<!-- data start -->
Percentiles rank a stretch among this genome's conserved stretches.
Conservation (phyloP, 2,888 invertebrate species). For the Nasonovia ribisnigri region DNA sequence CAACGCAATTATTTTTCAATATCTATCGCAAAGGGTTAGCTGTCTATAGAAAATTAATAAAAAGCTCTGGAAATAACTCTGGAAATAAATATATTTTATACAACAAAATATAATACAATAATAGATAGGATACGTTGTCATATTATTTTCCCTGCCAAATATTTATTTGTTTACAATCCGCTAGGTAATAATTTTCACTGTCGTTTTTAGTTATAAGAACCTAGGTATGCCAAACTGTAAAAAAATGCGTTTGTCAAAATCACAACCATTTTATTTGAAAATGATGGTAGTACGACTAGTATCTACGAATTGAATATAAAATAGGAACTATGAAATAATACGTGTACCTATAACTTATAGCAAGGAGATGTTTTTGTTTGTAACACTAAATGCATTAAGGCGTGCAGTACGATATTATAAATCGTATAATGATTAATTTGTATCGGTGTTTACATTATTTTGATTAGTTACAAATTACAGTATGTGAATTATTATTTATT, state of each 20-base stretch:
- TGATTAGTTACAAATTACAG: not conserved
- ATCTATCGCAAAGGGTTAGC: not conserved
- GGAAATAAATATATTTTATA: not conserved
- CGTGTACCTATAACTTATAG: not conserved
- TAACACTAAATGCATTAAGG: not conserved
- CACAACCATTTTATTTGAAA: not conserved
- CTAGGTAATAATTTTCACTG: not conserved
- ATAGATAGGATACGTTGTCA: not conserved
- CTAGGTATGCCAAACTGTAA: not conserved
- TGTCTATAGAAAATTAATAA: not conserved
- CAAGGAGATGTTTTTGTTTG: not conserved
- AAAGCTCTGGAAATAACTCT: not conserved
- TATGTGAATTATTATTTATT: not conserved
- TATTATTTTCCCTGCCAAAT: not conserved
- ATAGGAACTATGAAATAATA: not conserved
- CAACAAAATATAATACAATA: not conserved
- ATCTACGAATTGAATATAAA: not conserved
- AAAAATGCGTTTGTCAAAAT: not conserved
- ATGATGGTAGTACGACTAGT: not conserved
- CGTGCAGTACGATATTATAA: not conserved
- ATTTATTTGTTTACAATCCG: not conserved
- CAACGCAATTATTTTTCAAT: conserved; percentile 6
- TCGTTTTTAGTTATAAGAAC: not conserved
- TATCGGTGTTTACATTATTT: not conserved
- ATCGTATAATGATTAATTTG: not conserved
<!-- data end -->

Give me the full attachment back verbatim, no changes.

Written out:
Percentiles rank a stretch among this genome's conserved stretches.
Conservation (phyloP, 2,888 invertebrate species). For the Nasonovia ribisnigri region DNA sequence CAACGCAATTATTTTTCAATATCTATCGCAAAGGGTTAGCTGTCTATAGAAAATTAATAAAAAGCTCTGGAAATAACTCTGGAAATAAATATATTTTATACAACAAAATATAATACAATAATAGATAGGATACGTTGTCATATTATTTTCCCTGCCAAATATTTATTTGTTTACAATCCGCTAGGTAATAATTTTCACTGTCGTTTTTAGTTATAAGAACCTAGGTATGCCAAACTGTAAAAAAATGCGTTTGTCAAAATCACAACCATTTTATTTGAAAATGATGGTAGTACGACTAGTATCTACGAATTGAATATAAAATAGGAACTATGAAATAATACGTGTACCTATAACTTATAGCAAGGAGATGTTTTTGTTTGTAACACTAAATGCATTAAGGCGTGCAGTACGATATTATAAATCGTATAATGATTAATTTGTATCGGTGTTTACATTATTTTGATTAGTTACAAATTACAGTATGTGAATTATTATTTATT, state of each 20-base stretch:
- TGATTAGTTACAAATTACAG: not conserved
- ATCTATCGCAAAGGGTTAGC: not conserved
- GGAAATAAATATATTTTATA: not conserved
- CGTGTACCTATAACTTATAG: not conserved
- TAACACTAAATGCATTAAGG: not conserved
- CACAACCATTTTATTTGAAA: not conserved
- CTAGGTAATAATTTTCACTG: not conserved
- ATAGATAGGATACGTTGTCA: not conserved
- CTAGGTATGCCAAACTGTAA: not conserved
- TGTCTATAGAAAATTAATAA: not conserved
- CAAGGAGATGTTTTTGTTTG: not conserved
- AAAGCTCTGGAAATAACTCT: not conserved
- TATGTGAATTATTATTTATT: not conserved
- TATTATTTTCCCTGCCAAAT: not conserved
- ATAGGAACTATGAAATAATA: not conserved
- CAACAAAATATAATACAATA: not conserved
- ATCTACGAATTGAATATAAA: not conserved
- AAAAATGCGTTTGTCAAAAT: not conserved
- ATGATGGTAGTACGACTAGT: not conserved
- CGTGCAGTACGATATTATAA: not conserved
- ATTTATTTGTTTACAATCCG: not conserved
- CAACGCAATTATTTTTCAAT: conserved; percentile 6
- TCGTTTTTAGTTATAAGAAC: not conserved
- TATCGGTGTTTACATTATTT: not conserved
- ATCGTATAATGATTAATTTG: not conserved